The happiness we have is tainted only by the letter. It hands over our relationship like a giant question mark. We spend many nights discussing what it could hold. We plan out our lives several years in advance, and begin to set our lives in order to avert any possible financial or medical crisis.

Both of us undergo rigorous testing and investigate our family trees to try and find where this mystery problem will come from. We take advanced defensive and evasive driving courses. We inspect our homes and vehicles regularly, becoming masters of maintenance and repair. We remodel our homes and upgrade our cars without ever having to consult contractors or engineers because we already know everything they could tell us.

Still, we find no answers, having explored all other possible options, Angelica finally says what I’ve been too afraid to say.

“It’s the baby.” Sarah said.

“What are you talking about?” I ask, feigning ignorance.

“We both know in about another year we’re going to marry, that leaves a little over one year until the letter. What can you think of that tends to happen a year after marriage?” Both of us had done the math early on. We had pretended that we hadn’t. We fervently pursued all other avenues which a sudden crisis would come from. We had even become responsible for our family’s home and auto repair to insure their safety as well, and both of our families were now on the same preventative diet. Both of us had hoped we would find some hidden time bomb that we could avoid, or at least foresee coming. We could no longer deceive ourselves.

“It could be something sudden.” I say. “There are some tragedies that you just can’t predict.”

“We can keep lying to ourselves all we want, but do you really think the timing is a coincidence?” She asks.

I say the other thing I’ve been avoiding. “It could be you.” I say. “Childbirth is dangerous.”

“I know.” She says. “And I know what I’m getting into. After all Sarah has done for us could I really deny her this?”

“Our first child might not be her.” I say. “She doesn’t say she’s our first born in my letters, maybe our first child…” I can’t finish the sentence

It’s the first and only time we have the conversation. We write a last will and testament together, something that is very uncommon for married people to do, and we both try and forget the conversation.

The time flies as our relationship grows and prospers. I propose to her on a beach in the Caribbean during a family vacation. Dolphins were involved. We anxiously plan a wedding where we invite all of our friends and family together to celebrate us.

We find each day that we are more and more a perfect match made for each other. A match made by our own daughter.

We spend our honeymoon hiking the trails of the grand canyon, and then spending a week on new Zealand beaches.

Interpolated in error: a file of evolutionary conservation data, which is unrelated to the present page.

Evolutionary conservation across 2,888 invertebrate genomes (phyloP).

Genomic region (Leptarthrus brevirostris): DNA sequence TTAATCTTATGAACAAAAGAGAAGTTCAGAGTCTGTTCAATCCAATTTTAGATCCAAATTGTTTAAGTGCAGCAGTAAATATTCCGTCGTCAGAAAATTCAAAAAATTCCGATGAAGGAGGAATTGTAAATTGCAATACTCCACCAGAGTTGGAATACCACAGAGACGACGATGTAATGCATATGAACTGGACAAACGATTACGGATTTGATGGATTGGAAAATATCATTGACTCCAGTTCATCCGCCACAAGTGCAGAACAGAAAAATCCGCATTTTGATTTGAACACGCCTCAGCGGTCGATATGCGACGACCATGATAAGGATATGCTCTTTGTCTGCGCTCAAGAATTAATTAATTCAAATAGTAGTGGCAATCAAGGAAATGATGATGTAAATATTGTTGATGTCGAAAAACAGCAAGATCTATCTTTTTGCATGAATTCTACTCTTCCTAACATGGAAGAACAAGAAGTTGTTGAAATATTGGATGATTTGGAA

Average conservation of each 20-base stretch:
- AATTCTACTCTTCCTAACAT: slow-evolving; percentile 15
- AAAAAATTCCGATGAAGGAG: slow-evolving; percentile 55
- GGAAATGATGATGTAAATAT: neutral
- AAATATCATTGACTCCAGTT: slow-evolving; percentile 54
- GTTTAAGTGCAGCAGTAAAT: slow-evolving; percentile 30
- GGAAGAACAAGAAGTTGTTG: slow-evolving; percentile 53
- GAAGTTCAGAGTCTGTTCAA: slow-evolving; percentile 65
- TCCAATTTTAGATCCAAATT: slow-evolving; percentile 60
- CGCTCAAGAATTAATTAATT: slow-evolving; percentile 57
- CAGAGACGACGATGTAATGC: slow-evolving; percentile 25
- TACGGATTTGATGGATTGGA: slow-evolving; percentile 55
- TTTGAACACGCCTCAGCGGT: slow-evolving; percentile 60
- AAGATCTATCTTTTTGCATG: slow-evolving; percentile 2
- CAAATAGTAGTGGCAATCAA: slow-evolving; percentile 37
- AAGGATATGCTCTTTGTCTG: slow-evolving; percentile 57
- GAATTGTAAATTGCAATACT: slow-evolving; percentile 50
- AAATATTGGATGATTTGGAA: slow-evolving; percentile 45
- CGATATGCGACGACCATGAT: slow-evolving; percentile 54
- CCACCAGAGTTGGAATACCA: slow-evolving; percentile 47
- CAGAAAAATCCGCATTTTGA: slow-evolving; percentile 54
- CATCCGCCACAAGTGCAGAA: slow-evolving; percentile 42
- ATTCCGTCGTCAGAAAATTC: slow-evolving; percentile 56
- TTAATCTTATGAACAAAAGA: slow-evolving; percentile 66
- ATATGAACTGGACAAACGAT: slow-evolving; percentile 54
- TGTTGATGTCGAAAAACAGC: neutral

When we get back we set about making a home and a life together, insuring everything is perfect for the arrival of our daughter.

Sure enough, in early April, we get the news. Angelica is pregnant! We leap for joy, literally, when we get confirmation from the doctor, and proceed to run every single medical test in the book. We schedule every exam possible and run every test. They all come up blank. As far as we can determine, our child is fine.

We discover it’s a girl, and when the nurse shows us our sonogram we name her Sarah. We celebrate her arrival by reading each other’s letters. We had started to read them on the night we met, but it didn’t feel right without Sarah. Now Sarah had joined us, and we thought it was fitting that the first story we read to her was the story of how she had gotten her parents together.

We count down the days to December 25th, as it becomes clearer and clearer that is the day she will be born. The doctors tell us a due date, but we don’t remember what it is, because we know the exact date and time our daughter will be born.

On Christmas morning we don’t open presents, we don’t sing songs. We sit in a car outside an emergency room, and wait for her contractions to start.

The instant she feels them we rush inside and demand a bed. We are shown the room, and it’s the most tense hours of our lives. I glance from my wife, giving her assurance it’s going to be okay, to the doctors to try and read some sign of how the procedure is going, to the clock to see how much longer until 7:53 PM.

We demand constant updates from the doctors as Angelica moves through the birthing process. As ever, everything goes fine. Sarah’s head appears, and she’ not breathing.

The doctors rush her to another room. Angelica goes hysterical and they have to sedate her.

I follow the doctors and wait outside the operating room. I can’t believe it. I didn’t think it would really happen. I look at the look 7:53. I open the letter. On it there is no date, and no signature, just two words.